You’re reading a copy of this week’s edition of the New Cannabis Ventures weekly newsletter, which we have been publishing since October 2015. The newsletter includes unique insight to help our readers stay ahead of the curve as well as links to the week’s most important news.
The market has really melted down in December, with the NCV Global Cannabis Stock Index posting a new all-time closing low on Thursday of 10.81, 4.0% below the prior low from 9/30. With the recovery on Friday to 11.02, the index is down 2.1% in Q4 and 19.4% in December. The index has now lost 66.5% in 2022.
The NCV Ancillary Cannabis Index is down even more, losing 76.0% this year and 22.9% in December thus far. The NCV American Cannabis Operator Index continues to outpace the market, dropping 57.2% in 2022, but it is having a rough December at -25.9%. The NCV Canadian Cannabis LP Index has dropped just 7.8% in December, leaving it down 57.6% in 2022.
December has been very hard on the largest cannabis operators in the U.S. The five largest operators have dropped an average of 26.1% and are down 59.3% year-to-date, both a bit worse than the American Cannabis Operators Index:
We have warned previously that investing in ETFs like AdvisorShares Pure US Cannabis ETF (NYSE Arca: MSOS) could be dangerous due to heavy exposure to the largest operators, and that ETF, which is now down 65.8% in 2022, has lost 26.2% in December. It posted a new all-time low this week.
Verano didn’t begin trading until early 2021, but none of the other largest operators have taken out their lows from early 2020. We have added one of the largest operators to our model portfolios at 420 Investor after having minimal exposure to any of the names for a while. For investors, we think that the sell-off in the largest names could be an opportunity to invest, but we continue to find attractive stocks in other parts of the market. Among American cannabis operators, we find more value in some of the names that are just smaller than the top 5. Among Canadian operators, we include in our model portfolios two LPs that are trading below tangible book value.
The part of the market we find most attractive remains the ancillary stocks. We have found some stocks that are at substantial discounts to tangible book value, and we note that some of the leading companies are down more than 80% in 2022. We think that investors should appreciate how challenging this year has been for some ancillary companies as their customers have looked to cut spending.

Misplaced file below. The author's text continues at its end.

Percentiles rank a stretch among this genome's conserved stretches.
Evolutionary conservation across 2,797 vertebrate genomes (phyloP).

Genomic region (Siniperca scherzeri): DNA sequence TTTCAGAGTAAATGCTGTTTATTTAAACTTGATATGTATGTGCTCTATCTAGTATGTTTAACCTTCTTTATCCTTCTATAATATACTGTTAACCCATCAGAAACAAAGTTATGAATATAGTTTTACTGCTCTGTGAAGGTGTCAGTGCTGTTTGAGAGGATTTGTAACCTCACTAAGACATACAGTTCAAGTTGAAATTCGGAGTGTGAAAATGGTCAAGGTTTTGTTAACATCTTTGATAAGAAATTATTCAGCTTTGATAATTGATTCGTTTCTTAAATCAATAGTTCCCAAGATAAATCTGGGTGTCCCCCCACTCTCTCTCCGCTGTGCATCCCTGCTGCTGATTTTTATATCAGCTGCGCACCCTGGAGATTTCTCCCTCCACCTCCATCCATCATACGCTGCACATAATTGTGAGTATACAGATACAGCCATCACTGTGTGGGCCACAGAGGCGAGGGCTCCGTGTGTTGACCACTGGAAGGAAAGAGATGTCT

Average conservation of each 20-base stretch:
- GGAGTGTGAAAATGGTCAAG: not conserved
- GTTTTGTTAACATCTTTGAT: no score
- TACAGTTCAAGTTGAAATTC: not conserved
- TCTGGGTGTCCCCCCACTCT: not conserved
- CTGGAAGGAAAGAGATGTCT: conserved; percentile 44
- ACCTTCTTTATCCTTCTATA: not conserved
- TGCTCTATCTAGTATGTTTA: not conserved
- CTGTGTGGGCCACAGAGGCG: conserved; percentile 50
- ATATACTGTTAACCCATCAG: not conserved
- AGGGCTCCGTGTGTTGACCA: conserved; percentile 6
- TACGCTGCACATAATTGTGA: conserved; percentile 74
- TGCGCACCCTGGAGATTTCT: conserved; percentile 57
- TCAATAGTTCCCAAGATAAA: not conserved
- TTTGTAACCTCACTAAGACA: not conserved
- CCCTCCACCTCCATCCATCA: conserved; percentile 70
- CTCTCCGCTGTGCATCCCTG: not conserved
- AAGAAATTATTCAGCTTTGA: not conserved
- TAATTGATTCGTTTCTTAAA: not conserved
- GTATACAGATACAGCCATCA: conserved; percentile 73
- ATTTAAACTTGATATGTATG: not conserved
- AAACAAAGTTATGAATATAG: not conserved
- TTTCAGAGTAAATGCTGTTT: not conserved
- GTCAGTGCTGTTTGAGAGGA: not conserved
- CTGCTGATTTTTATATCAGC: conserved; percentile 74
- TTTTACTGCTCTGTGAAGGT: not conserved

The performance of cannabis stocks this year has been horrible, extending the weakness in 2021 that began in February. We are optimistic that the market will perform better in 2023.
Real-Time Push Notifications for Important News
New Cannabis Ventures publishes curated articles as well as exclusive news. Here is some of the most interesting business content from this week:
Acreage Holdings is expected to close on its acquisition by Canopy Growth as soon as the end of next year. As 2022 comes to a close, CEO Peter Caldini spoke with New Cannabis Ventures about its transformation, right sizing and what the future holds, including its push toward adult-use opportunities. The multistate operator said the northeastern U.S. is a focus and it is positioning for success in a number of states that have adult-use markets or are preparing to launch adult-use.
Cannabis sales in Michigan were down in November 2.9% in November compared to October, but rose 33.2% from a year ago to $203.4 million. Medical sales were down 57.5% from a year ago to $13.6 million, and fell 9.9% sequentially. On the flip side, adult-use sales jumped 57.2% year-over-year to $189.8 million, down 2.3% sequentially with one less day than in October. Flower pricing for adult-use has fallen significantly with the average price of $1,522 per pound falling 7.3% sequentially and 50.1% year-over-year.
Cannabis sales in Illinois reached $158.7 million in November, down 0.8% sequentially, but up 4.2% from a year ago, the fastest since June. Adult-use cannabis sales dipped 0.8% sequentially in November, to $130.5 million, but were up 8.1% from a year ago. Medical sales fell 1.0% sequentially in November to $28.2 million and were down 10.5% from a year ago.
Fire & Flower Q3 revenue rose 8% sequentially to C$43.8 million, but fell 3% from $45.4 million in the prior year. The company said growth was driven by its retail and digital segments sales, but were offset by a moderate decrease in wholesale & logistics. CEO Stéphane Trudel said, “Fire & Flower will benefit from favorable financing to execute on our plans for growth with a $5 million private placement, in addition to the non-dilutive $11 million loan that has been secured.” Trudel came to the company in June from Alimentation Couche-Tard Inc., after CEO Trevor Fencott stepped down.
HEXO Q1 revenue fell 16% sequentially to $C35.8 million and was down 29% from a year ago. “Our laser focus on tackling the balance sheet, pulling back on those unprofitable products where our strengths in premium cultivation were not being leveraged and expanding further into opportunities where we know we can win, is paying off across the business,” said President and CEO Charlie Bowman.
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Alan & Joel